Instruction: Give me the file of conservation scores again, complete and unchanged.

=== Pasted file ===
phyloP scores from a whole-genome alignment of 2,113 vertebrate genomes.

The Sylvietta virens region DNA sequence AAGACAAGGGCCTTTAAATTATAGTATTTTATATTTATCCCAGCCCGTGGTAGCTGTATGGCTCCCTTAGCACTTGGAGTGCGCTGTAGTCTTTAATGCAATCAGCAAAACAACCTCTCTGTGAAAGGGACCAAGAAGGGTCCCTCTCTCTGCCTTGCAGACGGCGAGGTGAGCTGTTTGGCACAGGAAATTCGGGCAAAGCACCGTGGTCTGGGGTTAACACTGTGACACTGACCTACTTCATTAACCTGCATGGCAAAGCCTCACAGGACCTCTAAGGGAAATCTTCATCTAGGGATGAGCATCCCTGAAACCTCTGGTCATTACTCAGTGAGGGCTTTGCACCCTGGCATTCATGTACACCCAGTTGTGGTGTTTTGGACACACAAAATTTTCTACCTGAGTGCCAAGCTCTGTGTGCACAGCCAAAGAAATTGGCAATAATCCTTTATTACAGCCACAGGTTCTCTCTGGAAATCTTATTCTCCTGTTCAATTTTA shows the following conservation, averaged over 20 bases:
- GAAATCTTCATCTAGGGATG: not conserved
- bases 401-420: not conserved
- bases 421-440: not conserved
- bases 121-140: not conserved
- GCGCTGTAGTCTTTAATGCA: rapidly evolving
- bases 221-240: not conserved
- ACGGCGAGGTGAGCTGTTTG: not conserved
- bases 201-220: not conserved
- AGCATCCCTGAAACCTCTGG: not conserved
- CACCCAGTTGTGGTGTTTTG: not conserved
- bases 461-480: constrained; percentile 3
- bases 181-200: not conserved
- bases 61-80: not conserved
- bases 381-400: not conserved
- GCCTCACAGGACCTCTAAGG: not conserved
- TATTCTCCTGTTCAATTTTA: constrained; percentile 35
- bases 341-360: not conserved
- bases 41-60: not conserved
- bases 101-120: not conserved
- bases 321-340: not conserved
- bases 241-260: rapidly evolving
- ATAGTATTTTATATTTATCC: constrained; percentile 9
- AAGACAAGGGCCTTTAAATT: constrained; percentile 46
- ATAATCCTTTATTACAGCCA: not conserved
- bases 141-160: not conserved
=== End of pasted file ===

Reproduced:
phyloP scores from a whole-genome alignment of 2,113 vertebrate genomes.

The Sylvietta virens region DNA sequence AAGACAAGGGCCTTTAAATTATAGTATTTTATATTTATCCCAGCCCGTGGTAGCTGTATGGCTCCCTTAGCACTTGGAGTGCGCTGTAGTCTTTAATGCAATCAGCAAAACAACCTCTCTGTGAAAGGGACCAAGAAGGGTCCCTCTCTCTGCCTTGCAGACGGCGAGGTGAGCTGTTTGGCACAGGAAATTCGGGCAAAGCACCGTGGTCTGGGGTTAACACTGTGACACTGACCTACTTCATTAACCTGCATGGCAAAGCCTCACAGGACCTCTAAGGGAAATCTTCATCTAGGGATGAGCATCCCTGAAACCTCTGGTCATTACTCAGTGAGGGCTTTGCACCCTGGCATTCATGTACACCCAGTTGTGGTGTTTTGGACACACAAAATTTTCTACCTGAGTGCCAAGCTCTGTGTGCACAGCCAAAGAAATTGGCAATAATCCTTTATTACAGCCACAGGTTCTCTCTGGAAATCTTATTCTCCTGTTCAATTTTA shows the following conservation, averaged over 20 bases:
- GAAATCTTCATCTAGGGATG: not conserved
- bases 401-420: not conserved
- bases 421-440: not conserved
- bases 121-140: not conserved
- GCGCTGTAGTCTTTAATGCA: rapidly evolving
- bases 221-240: not conserved
- ACGGCGAGGTGAGCTGTTTG: not conserved
- bases 201-220: not conserved
- AGCATCCCTGAAACCTCTGG: not conserved
- CACCCAGTTGTGGTGTTTTG: not conserved
- bases 461-480: constrained; percentile 3
- bases 181-200: not conserved
- bases 61-80: not conserved
- bases 381-400: not conserved
- GCCTCACAGGACCTCTAAGG: not conserved
- TATTCTCCTGTTCAATTTTA: constrained; percentile 35
- bases 341-360: not conserved
- bases 41-60: not conserved
- bases 101-120: not conserved
- bases 321-340: not conserved
- bases 241-260: rapidly evolving
- ATAGTATTTTATATTTATCC: constrained; percentile 9
- AAGACAAGGGCCTTTAAATT: constrained; percentile 46
- ATAATCCTTTATTACAGCCA: not conserved
- bases 141-160: not conserved